This summer I'm back with grad students and that allows me to push for a deeper exploration of topics that are of concern to the schools. It also means helping students to develop their leadership potential by finding/refining their "voices."
I've always encouraged impromptu debates among students, but over the next two weeks I'm test-driving a formal debate format between two two-member teams.
EMS 850 - Curriculum for Leaders in Education
- Direct instruction v. Student-initiated instruction
- Senate Bill 1
- National Standards (See below)
EGC 820 - Professional Studies I: Teachers, Schools and Society (Special Education Cohort)
- The use of aversive techniques for behavior management
- Direct instruction v. Student-initiated instruction
This from the Principal's Policy Blog:
Has the Time Come for Voluntary National Standards?
It’s a time-honored tradition in America that states and local districts should have control over our schools. But in the age of global competitiveness and student mobility, is it time to loosen the reigns of local control in favor of something more national?
This was the question addressed in a recent report by the Center for American Progress. The report’s author, Matt Miller, a senior fellow at the Center, argues that local control of education creates several major problems, including financial inequality, inconsistent standards and inadequate data, and a lack of education research and development. Miller contends that a more national approach to education would help solve many of these problems and calls for the establishment of national standards and increasing the federal government’s share of education funding from approximately 9% to 25 – 30%, with a portion of this increased investment going toward increasing funding for education research.
Miller argues that “it is only by transcending traditional local control, and by getting serious about a new national role in standards and finance, that we can at last create genuine autonomy for local schools.” In creating this “genuine autonomy” Miller also recommends eliminating school boards, which he believes are dominated by teacher unions that heavily influence the election of board members.
Not everyone is convinced this is the correct path to follow, however. At the release of the report, Reginald Felton, director of federal relations for the National School Boards Association, urged the American people to guard against the assumption that doing away with local control of education (and school boards) would remedy decades of neglect, or that a nationalization of education would immediately result in a spike in student achievement.
“One size does not fit all” agreed former Superintendent of Schools for the Los Angeles Unified School District Roy Romer. However, he pointed out that a local school board is not able to create a national math curriculum, and later expressed his support for national standards. Romer indicated that these standards should be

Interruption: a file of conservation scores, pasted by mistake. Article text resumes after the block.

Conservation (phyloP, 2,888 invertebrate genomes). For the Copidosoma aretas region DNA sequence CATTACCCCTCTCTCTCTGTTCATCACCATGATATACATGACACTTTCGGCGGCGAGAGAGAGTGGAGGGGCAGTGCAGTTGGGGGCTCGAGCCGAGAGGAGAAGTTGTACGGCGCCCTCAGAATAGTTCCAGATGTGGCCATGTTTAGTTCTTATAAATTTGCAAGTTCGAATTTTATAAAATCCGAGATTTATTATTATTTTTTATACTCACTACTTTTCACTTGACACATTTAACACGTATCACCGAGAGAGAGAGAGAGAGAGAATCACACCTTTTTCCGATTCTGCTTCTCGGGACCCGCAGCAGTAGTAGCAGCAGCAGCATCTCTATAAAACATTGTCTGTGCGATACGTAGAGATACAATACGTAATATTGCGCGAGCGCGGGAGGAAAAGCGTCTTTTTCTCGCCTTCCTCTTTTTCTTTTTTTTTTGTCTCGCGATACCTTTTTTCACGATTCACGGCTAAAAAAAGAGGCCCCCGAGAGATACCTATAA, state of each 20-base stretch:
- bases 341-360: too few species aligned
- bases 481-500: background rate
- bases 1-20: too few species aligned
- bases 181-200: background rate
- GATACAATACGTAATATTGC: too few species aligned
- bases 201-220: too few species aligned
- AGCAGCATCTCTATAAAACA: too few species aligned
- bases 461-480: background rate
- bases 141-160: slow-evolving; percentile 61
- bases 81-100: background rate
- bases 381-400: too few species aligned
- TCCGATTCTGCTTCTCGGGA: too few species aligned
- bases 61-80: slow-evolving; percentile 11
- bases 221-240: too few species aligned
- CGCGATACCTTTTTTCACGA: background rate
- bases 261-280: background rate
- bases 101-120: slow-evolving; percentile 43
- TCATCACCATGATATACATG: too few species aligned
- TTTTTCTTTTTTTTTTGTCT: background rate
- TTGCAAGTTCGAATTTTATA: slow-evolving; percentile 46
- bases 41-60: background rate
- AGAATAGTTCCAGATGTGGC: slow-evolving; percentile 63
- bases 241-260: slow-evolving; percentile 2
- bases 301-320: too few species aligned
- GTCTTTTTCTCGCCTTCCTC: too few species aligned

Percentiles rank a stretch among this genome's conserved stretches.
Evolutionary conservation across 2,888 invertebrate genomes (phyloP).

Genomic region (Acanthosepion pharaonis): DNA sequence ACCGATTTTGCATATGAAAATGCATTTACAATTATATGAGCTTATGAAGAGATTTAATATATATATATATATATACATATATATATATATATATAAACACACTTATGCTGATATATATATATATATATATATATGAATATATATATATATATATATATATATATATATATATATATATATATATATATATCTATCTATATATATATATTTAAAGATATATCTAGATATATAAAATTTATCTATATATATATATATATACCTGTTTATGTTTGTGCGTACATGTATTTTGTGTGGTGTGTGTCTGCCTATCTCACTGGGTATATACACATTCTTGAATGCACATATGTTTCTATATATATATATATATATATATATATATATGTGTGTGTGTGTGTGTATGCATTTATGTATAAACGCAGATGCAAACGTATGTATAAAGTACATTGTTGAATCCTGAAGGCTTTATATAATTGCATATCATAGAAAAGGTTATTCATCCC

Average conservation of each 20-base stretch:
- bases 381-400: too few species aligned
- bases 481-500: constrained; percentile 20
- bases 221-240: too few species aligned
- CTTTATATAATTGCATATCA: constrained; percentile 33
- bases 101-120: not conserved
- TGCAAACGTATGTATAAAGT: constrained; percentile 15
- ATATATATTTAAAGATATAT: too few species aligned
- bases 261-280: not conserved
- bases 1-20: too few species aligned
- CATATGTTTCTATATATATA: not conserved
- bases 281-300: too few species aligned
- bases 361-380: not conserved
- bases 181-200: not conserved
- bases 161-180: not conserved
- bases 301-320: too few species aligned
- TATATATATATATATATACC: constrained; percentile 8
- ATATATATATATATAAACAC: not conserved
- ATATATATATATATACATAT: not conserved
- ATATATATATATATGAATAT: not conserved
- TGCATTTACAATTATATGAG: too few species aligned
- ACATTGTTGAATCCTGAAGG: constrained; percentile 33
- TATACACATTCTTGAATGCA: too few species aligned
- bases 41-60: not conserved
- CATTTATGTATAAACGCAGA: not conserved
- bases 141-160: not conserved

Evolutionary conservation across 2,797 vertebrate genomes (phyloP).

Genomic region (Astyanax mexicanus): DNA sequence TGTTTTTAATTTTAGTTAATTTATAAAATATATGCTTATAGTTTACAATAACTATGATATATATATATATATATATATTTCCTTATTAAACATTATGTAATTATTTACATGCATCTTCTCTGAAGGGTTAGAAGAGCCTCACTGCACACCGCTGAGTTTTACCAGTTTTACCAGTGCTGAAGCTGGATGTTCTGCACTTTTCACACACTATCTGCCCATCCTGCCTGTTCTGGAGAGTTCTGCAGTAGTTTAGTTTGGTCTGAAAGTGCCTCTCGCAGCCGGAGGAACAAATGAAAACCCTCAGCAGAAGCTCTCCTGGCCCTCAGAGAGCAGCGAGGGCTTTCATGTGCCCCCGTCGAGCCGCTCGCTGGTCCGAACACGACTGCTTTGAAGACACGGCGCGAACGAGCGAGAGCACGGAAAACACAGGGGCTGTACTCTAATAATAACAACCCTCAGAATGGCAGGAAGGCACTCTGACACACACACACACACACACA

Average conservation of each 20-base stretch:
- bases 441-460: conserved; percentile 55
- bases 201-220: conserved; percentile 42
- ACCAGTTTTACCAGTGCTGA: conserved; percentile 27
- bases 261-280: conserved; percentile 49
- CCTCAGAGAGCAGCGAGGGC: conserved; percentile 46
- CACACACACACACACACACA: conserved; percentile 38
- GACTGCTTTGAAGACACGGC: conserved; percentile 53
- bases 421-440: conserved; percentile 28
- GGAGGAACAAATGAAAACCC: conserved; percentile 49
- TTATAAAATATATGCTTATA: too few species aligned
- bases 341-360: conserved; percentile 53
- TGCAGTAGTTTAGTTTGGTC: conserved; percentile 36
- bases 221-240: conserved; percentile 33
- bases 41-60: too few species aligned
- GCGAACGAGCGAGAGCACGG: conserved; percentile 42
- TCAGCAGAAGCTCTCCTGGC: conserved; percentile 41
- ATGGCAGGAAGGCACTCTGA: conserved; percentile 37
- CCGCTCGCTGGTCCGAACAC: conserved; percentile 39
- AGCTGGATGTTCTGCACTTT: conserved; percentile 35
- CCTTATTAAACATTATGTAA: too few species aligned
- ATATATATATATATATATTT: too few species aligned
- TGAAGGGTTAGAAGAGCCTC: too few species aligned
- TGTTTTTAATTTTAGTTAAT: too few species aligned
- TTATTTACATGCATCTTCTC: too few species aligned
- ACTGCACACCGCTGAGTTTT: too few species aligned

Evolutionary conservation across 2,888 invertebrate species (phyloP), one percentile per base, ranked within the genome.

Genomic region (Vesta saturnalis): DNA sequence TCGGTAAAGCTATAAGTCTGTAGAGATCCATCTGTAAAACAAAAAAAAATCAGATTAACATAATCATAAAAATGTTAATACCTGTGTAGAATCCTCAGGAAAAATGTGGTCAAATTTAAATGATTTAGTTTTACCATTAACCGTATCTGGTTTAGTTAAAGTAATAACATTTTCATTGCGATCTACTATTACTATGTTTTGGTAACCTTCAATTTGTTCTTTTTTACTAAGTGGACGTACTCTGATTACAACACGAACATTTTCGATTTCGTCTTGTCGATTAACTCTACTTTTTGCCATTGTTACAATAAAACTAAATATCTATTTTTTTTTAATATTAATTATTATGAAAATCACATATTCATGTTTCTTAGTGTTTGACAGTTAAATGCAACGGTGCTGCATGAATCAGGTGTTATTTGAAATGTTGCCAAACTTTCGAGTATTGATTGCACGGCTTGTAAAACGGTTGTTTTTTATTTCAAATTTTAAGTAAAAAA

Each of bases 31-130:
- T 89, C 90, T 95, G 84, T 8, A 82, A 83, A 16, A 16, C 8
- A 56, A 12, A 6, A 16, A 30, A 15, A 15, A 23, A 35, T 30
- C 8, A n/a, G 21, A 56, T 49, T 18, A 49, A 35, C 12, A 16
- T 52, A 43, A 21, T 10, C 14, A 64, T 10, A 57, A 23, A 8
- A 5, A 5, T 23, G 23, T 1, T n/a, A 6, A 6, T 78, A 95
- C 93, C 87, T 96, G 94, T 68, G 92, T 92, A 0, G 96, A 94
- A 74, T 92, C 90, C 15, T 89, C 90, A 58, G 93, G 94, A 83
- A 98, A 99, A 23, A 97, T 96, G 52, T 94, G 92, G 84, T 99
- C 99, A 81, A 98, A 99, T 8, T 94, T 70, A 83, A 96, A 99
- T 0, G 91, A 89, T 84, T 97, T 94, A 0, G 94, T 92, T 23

voluntarily adopted by states from the ground-up, instead of forced upon states by the federal government.
Earlier this year, the NASSP Board of Directors proposed a position statement on National Academic Standards in K-12 Education. In the statement, NASSP calls on Congress to “appoint an independent, diverse group of researchers, practitioners, advocates, and experts to develop a set of common national standards and authentic, reliable assessments beginning with Language Arts and mathematics in grades K-12 and examine the feasibility of national standards in other subjects.” NASSP also urges states to actively participate in the development and adoption of those standards, and for the federal government to provide grants to states to assist with the adoption and implementation of those common standards. NASSP invites members’ comments on the proposed statement through April 30, 2008.
There is little doubt that America has, and continues to be going through a period of flux. As Matt Miller concludes in his report, “Once upon a time, a national role in retirement security was anathema. Then suddenly, after the Depression, there was Social Security. Once a federal role in health care would have been damned as
socialism, yet federal spending now accounts for one of every two dollars devoted to health care in the United States, with more certain to come in the years ahead. When it comes to schools, there has likewise always been a tension between the desire to improve the life chances of more children by involving higher levels of authority, and the primordial American distrust of central government. But the truth is we started down this road even on schooling a long time ago. It’s time now to finish the job.”
A longstanding curriculum debate in early childhood education centers on whether early childhood education should follow the traditional academic model of education used with older students (that is, large group, teacher-directed, formal instruction) or whether learning experiences for preschool children should be informal and consist largely of child-initiated activities. Both approaches have pros and cons.
For example, when discussing children living in poverty, Schweinhart (1997) states that an approach that is primarily teacher-directed is likely to discourage children's social and emotional development, intellectual dispositions, and creativity, while an approach based exclusively on child-initiated activities may not sufficiently support children's academic development.